Archive for May 2013

stepping outside of your comfort zoneTonight, I’m going on a date for the first time in almost a year. I don’t know this person very well, and I’m really not sure what to expect. I can’t stop imagining all the possible ways I could give a bad impression of myself or look like a fool. But hey, I’m going ahead with it, so I should give myself a little credit, right?

Avoidance behaviors are some of the most common and universal things that us anxiety sufferers deal with. Us lucky folks with anxiety disorders avoid stepping outside of our comfort zones like other people avoid salmonella or awkward dinner with in-laws. Unfortunately, it’s these very avoidance behaviors that keep us in loops of anxiety, never letting us free from the cycle of worry and discomfort.

There is much evidence to suggest that exposure therapy is one of the most effective methods for overcoming a range of anxiety disorders. This may not come as a surprise to you. But it probably still makes you a little uncomfortable. Why on earth would I want to force myself to do the very things that give me anxiety?

As I’ve explained before, the core of anxiety is associative learning. Your brain learns to make a connection between a particular stimulus (the sight of a bus, the thought of making small talk, the feeling of a racing heart) and the sensation of fear or anxiety. Over time, the association becomes automatic, and you can no longer control yourself from feeling anxious at the onset of whatever stimulus is evoking the anxiety.

To overcome this loop, then, we look to exposure therapy. We teach our brains that we’re not going to die if we sit on a bus. We’re not going to suffocate if we get into an elevator. And we’re certainly not going to irreparably destroy our lives if we make a mistake.

So today, I challenge you. Go out and do something outside of your comfort zone. No matter how big or how small, force yourself to make that leap and do something that may very well be worth the risk.

outside your comfort zone

You can do it!

If you have panic disorder, do some cardio and let yourself feel your heart rate rising. Maybe you’ll find out that exercise isn’t so bad after all.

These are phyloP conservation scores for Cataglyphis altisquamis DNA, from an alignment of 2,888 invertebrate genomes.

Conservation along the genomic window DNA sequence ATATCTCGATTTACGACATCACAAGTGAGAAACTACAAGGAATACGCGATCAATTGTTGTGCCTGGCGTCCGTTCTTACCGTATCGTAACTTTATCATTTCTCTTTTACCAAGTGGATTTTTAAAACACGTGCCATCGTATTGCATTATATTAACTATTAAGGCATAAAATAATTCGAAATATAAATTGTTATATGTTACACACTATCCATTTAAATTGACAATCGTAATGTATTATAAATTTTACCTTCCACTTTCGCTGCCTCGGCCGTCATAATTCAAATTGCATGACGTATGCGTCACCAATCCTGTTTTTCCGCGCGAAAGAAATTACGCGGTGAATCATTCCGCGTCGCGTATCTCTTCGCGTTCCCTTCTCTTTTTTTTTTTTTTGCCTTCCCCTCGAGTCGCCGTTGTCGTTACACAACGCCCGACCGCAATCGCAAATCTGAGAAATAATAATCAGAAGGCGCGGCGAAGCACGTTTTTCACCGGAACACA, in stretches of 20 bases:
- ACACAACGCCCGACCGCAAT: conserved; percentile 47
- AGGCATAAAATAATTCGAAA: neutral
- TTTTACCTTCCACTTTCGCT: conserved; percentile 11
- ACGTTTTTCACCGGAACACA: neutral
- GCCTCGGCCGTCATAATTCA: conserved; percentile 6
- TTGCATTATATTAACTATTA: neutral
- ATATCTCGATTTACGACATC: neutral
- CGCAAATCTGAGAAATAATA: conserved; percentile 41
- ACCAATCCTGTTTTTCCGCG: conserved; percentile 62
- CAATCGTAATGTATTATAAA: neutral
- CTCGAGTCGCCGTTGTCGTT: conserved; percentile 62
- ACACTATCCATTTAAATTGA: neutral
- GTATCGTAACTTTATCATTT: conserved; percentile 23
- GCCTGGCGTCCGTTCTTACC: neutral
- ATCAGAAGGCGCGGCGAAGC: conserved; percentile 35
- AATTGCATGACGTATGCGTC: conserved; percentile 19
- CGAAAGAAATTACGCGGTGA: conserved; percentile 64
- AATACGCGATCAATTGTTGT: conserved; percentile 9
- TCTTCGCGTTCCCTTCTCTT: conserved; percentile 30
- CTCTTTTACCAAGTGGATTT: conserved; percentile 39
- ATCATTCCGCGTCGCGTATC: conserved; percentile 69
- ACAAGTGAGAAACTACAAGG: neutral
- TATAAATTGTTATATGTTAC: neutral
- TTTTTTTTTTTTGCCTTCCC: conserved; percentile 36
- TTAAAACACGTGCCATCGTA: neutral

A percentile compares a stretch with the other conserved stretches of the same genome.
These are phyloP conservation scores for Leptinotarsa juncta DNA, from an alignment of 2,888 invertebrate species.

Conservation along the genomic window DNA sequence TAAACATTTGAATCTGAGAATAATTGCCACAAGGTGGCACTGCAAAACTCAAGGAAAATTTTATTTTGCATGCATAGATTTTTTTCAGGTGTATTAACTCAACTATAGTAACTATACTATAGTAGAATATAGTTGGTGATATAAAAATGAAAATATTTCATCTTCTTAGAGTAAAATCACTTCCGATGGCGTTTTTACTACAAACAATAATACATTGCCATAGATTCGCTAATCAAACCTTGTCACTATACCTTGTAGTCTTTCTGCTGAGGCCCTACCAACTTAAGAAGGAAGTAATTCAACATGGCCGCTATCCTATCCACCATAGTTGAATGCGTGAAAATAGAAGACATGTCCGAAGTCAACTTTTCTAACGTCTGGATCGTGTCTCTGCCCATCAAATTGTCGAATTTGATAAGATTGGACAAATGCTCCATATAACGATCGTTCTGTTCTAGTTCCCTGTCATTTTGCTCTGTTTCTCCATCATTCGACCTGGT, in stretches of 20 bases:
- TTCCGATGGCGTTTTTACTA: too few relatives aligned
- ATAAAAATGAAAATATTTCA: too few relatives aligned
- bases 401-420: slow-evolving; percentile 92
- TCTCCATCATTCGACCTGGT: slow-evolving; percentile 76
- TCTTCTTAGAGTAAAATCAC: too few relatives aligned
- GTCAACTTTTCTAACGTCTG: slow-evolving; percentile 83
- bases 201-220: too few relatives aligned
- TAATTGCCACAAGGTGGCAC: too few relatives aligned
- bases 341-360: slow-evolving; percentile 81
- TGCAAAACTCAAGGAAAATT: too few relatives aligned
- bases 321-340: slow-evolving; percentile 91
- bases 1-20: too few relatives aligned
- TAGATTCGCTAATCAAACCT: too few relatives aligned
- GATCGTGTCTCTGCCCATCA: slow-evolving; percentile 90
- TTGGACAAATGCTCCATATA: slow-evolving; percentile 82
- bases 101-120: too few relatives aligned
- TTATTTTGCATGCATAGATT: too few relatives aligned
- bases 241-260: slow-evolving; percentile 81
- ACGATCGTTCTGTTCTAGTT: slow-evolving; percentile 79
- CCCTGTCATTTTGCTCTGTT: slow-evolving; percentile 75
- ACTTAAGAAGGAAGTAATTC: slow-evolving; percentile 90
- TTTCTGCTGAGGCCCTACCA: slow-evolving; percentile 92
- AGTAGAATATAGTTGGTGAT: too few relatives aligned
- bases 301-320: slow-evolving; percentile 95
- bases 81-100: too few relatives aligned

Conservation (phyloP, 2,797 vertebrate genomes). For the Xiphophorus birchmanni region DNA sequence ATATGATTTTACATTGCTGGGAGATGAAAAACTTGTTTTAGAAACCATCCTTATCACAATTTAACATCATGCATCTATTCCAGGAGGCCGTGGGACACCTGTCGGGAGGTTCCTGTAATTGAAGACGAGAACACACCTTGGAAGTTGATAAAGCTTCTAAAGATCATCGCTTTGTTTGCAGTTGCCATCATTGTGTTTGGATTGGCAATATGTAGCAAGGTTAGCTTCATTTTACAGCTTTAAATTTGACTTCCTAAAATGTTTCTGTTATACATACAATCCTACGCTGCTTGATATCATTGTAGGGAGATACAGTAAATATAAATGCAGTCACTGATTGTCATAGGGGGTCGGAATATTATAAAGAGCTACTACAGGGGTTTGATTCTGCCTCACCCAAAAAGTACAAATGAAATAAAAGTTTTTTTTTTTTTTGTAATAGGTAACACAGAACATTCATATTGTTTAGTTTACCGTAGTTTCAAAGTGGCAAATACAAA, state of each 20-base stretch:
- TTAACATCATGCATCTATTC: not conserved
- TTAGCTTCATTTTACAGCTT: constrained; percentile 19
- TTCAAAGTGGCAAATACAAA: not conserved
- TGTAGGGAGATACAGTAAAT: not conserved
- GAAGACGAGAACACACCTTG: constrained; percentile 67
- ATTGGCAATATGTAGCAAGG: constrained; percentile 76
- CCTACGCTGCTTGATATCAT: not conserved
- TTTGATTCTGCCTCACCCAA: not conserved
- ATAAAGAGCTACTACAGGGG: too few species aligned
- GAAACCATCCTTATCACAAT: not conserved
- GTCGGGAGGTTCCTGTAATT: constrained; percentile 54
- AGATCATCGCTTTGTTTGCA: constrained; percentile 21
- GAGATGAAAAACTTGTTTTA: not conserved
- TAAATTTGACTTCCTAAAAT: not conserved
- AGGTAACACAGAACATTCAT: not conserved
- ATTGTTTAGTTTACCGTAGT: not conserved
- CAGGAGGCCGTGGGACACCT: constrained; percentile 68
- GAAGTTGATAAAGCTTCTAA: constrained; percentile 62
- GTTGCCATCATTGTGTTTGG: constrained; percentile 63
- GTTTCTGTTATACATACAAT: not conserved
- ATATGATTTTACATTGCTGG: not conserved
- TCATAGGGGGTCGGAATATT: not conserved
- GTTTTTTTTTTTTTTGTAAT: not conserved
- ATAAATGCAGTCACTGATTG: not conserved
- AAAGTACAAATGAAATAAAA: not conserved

If you have agoraphobia, go for a stroll around the block, and maybe stop by the grocery store to get a treat. Maybe you’ll realize that being out and about is still as fun as ever!

If you have social phobia, strike up a conversation with someone on the street. You’ll probably realize that no one is out to get you, and you certainly won’t come across as a weirdo or a fool like you think.

I can’t speak for other anxiety disorders, so I will leave it there. Use your imagination and do something awesome today!

Let me know in the comments or on Twitter what you did to step outside of your comfort zone. 


social anxiety and job huntingTwo weeks ago, I took the leap and moved back to my apartment in Montreal. I had been living at home in Ontario for the past five months with my parents while I worked on overcoming my recently diagnosed panic disorder. But now I’m back, ready for summer school and reintegrating into society.

These two weeks have been great; reconnecting with school friends, exploring my favorite city once again, getting back into the “groove.” But there’s one problem: I need a job.

To me, social anxiety and job hunting seem almost oxymoronic as a pair. The fact that job hunting basically touches on all my social fears makes it a very difficult and frustrating time for me. I’m afraid of talking on the phone, of being judged, of being unfairly categorized, and of making small talk. So how do I find a job?

So far, I’ve had some great leads. I’ve managed to find some online work that involves no face-to-face interaction or phone calls. I’m in the running for a couple writing positions that also require very little interpersonal time. These positions are perfect, because I’m looking for a couple part-time jobs while I’m in summer school (for a little extra pocket money). But what if I were looking for a full-time job?

Today I want to go over a few tips for getting around your social anxiety in the job hunting process. This isn’t a post about overcoming social anxiety (that takes time), but rather about not letting it prevent you from paying bills.